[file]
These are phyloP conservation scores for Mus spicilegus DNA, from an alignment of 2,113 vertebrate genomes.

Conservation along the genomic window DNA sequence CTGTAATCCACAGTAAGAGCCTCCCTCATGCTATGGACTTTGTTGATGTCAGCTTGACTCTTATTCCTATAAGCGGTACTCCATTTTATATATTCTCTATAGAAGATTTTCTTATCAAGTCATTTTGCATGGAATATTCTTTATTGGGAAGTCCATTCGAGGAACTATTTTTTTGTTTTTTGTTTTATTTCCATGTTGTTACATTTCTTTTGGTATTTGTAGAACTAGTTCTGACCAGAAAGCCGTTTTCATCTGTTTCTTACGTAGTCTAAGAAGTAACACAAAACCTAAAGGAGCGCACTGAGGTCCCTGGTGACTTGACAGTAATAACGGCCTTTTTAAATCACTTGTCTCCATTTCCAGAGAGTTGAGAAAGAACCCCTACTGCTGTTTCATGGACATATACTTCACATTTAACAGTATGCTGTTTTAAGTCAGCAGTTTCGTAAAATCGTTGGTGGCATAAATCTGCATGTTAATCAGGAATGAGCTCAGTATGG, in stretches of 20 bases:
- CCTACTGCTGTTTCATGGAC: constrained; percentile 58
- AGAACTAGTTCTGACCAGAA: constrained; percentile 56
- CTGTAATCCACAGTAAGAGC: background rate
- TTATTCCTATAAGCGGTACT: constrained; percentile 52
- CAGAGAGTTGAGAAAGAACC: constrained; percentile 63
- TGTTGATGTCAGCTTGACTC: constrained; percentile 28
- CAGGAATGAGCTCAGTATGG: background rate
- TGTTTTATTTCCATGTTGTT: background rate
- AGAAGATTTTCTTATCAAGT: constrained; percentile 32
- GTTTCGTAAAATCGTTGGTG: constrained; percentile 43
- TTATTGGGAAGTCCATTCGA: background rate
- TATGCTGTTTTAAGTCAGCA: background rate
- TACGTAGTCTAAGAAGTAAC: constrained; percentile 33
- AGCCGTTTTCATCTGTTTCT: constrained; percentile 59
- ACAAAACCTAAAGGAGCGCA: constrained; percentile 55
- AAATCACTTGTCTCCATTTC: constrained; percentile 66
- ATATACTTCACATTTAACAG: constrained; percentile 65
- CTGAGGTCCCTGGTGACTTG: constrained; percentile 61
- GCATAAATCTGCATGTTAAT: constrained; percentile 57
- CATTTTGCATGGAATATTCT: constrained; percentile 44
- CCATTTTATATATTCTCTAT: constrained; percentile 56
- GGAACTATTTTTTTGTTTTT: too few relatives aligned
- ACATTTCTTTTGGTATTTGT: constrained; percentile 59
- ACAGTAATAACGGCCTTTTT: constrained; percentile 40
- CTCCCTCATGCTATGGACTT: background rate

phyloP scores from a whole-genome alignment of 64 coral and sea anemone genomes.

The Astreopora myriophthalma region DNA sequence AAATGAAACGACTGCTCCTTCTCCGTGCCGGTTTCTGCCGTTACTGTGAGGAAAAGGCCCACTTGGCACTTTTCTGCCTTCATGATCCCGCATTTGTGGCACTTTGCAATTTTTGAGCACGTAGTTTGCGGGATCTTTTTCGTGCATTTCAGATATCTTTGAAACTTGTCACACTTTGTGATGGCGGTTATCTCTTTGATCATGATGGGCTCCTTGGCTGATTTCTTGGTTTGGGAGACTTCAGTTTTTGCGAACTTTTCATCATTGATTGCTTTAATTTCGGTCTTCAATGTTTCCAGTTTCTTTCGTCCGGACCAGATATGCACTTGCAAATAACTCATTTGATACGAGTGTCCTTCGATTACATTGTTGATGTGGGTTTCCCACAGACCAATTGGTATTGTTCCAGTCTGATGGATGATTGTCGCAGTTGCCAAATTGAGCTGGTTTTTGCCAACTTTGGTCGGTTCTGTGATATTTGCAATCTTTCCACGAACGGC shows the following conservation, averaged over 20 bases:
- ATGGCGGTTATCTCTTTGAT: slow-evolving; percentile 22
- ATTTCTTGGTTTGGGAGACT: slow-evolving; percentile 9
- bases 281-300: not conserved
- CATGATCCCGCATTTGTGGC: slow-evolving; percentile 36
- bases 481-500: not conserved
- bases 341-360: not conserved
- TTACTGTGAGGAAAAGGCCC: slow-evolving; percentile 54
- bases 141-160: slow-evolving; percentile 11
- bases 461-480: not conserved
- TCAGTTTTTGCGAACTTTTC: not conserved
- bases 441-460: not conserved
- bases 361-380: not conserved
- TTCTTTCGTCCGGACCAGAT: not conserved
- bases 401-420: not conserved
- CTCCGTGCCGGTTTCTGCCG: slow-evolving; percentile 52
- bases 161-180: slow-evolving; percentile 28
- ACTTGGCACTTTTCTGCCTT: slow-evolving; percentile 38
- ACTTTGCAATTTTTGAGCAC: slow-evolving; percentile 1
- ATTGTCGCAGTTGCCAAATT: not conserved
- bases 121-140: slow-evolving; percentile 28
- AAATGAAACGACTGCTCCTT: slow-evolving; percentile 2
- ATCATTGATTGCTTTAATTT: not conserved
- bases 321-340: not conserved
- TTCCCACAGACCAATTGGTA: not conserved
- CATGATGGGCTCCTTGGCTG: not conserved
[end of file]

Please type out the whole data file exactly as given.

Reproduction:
These are phyloP conservation scores for Mus spicilegus DNA, from an alignment of 2,113 vertebrate genomes.

Conservation along the genomic window DNA sequence CTGTAATCCACAGTAAGAGCCTCCCTCATGCTATGGACTTTGTTGATGTCAGCTTGACTCTTATTCCTATAAGCGGTACTCCATTTTATATATTCTCTATAGAAGATTTTCTTATCAAGTCATTTTGCATGGAATATTCTTTATTGGGAAGTCCATTCGAGGAACTATTTTTTTGTTTTTTGTTTTATTTCCATGTTGTTACATTTCTTTTGGTATTTGTAGAACTAGTTCTGACCAGAAAGCCGTTTTCATCTGTTTCTTACGTAGTCTAAGAAGTAACACAAAACCTAAAGGAGCGCACTGAGGTCCCTGGTGACTTGACAGTAATAACGGCCTTTTTAAATCACTTGTCTCCATTTCCAGAGAGTTGAGAAAGAACCCCTACTGCTGTTTCATGGACATATACTTCACATTTAACAGTATGCTGTTTTAAGTCAGCAGTTTCGTAAAATCGTTGGTGGCATAAATCTGCATGTTAATCAGGAATGAGCTCAGTATGG, in stretches of 20 bases:
- CCTACTGCTGTTTCATGGAC: constrained; percentile 58
- AGAACTAGTTCTGACCAGAA: constrained; percentile 56
- CTGTAATCCACAGTAAGAGC: background rate
- TTATTCCTATAAGCGGTACT: constrained; percentile 52
- CAGAGAGTTGAGAAAGAACC: constrained; percentile 63
- TGTTGATGTCAGCTTGACTC: constrained; percentile 28
- CAGGAATGAGCTCAGTATGG: background rate
- TGTTTTATTTCCATGTTGTT: background rate
- AGAAGATTTTCTTATCAAGT: constrained; percentile 32
- GTTTCGTAAAATCGTTGGTG: constrained; percentile 43
- TTATTGGGAAGTCCATTCGA: background rate
- TATGCTGTTTTAAGTCAGCA: background rate
- TACGTAGTCTAAGAAGTAAC: constrained; percentile 33
- AGCCGTTTTCATCTGTTTCT: constrained; percentile 59
- ACAAAACCTAAAGGAGCGCA: constrained; percentile 55
- AAATCACTTGTCTCCATTTC: constrained; percentile 66
- ATATACTTCACATTTAACAG: constrained; percentile 65
- CTGAGGTCCCTGGTGACTTG: constrained; percentile 61
- GCATAAATCTGCATGTTAAT: constrained; percentile 57
- CATTTTGCATGGAATATTCT: constrained; percentile 44
- CCATTTTATATATTCTCTAT: constrained; percentile 56
- GGAACTATTTTTTTGTTTTT: too few relatives aligned
- ACATTTCTTTTGGTATTTGT: constrained; percentile 59
- ACAGTAATAACGGCCTTTTT: constrained; percentile 40
- CTCCCTCATGCTATGGACTT: background rate

phyloP scores from a whole-genome alignment of 64 coral and sea anemone genomes.

The Astreopora myriophthalma region DNA sequence AAATGAAACGACTGCTCCTTCTCCGTGCCGGTTTCTGCCGTTACTGTGAGGAAAAGGCCCACTTGGCACTTTTCTGCCTTCATGATCCCGCATTTGTGGCACTTTGCAATTTTTGAGCACGTAGTTTGCGGGATCTTTTTCGTGCATTTCAGATATCTTTGAAACTTGTCACACTTTGTGATGGCGGTTATCTCTTTGATCATGATGGGCTCCTTGGCTGATTTCTTGGTTTGGGAGACTTCAGTTTTTGCGAACTTTTCATCATTGATTGCTTTAATTTCGGTCTTCAATGTTTCCAGTTTCTTTCGTCCGGACCAGATATGCACTTGCAAATAACTCATTTGATACGAGTGTCCTTCGATTACATTGTTGATGTGGGTTTCCCACAGACCAATTGGTATTGTTCCAGTCTGATGGATGATTGTCGCAGTTGCCAAATTGAGCTGGTTTTTGCCAACTTTGGTCGGTTCTGTGATATTTGCAATCTTTCCACGAACGGC shows the following conservation, averaged over 20 bases:
- ATGGCGGTTATCTCTTTGAT: slow-evolving; percentile 22
- ATTTCTTGGTTTGGGAGACT: slow-evolving; percentile 9
- bases 281-300: not conserved
- CATGATCCCGCATTTGTGGC: slow-evolving; percentile 36
- bases 481-500: not conserved
- bases 341-360: not conserved
- TTACTGTGAGGAAAAGGCCC: slow-evolving; percentile 54
- bases 141-160: slow-evolving; percentile 11
- bases 461-480: not conserved
- TCAGTTTTTGCGAACTTTTC: not conserved
- bases 441-460: not conserved
- bases 361-380: not conserved
- TTCTTTCGTCCGGACCAGAT: not conserved
- bases 401-420: not conserved
- CTCCGTGCCGGTTTCTGCCG: slow-evolving; percentile 52
- bases 161-180: slow-evolving; percentile 28
- ACTTGGCACTTTTCTGCCTT: slow-evolving; percentile 38
- ACTTTGCAATTTTTGAGCAC: slow-evolving; percentile 1
- ATTGTCGCAGTTGCCAAATT: not conserved
- bases 121-140: slow-evolving; percentile 28
- AAATGAAACGACTGCTCCTT: slow-evolving; percentile 2
- ATCATTGATTGCTTTAATTT: not conserved
- bases 321-340: not conserved
- TTCCCACAGACCAATTGGTA: not conserved
- CATGATGGGCTCCTTGGCTG: not conserved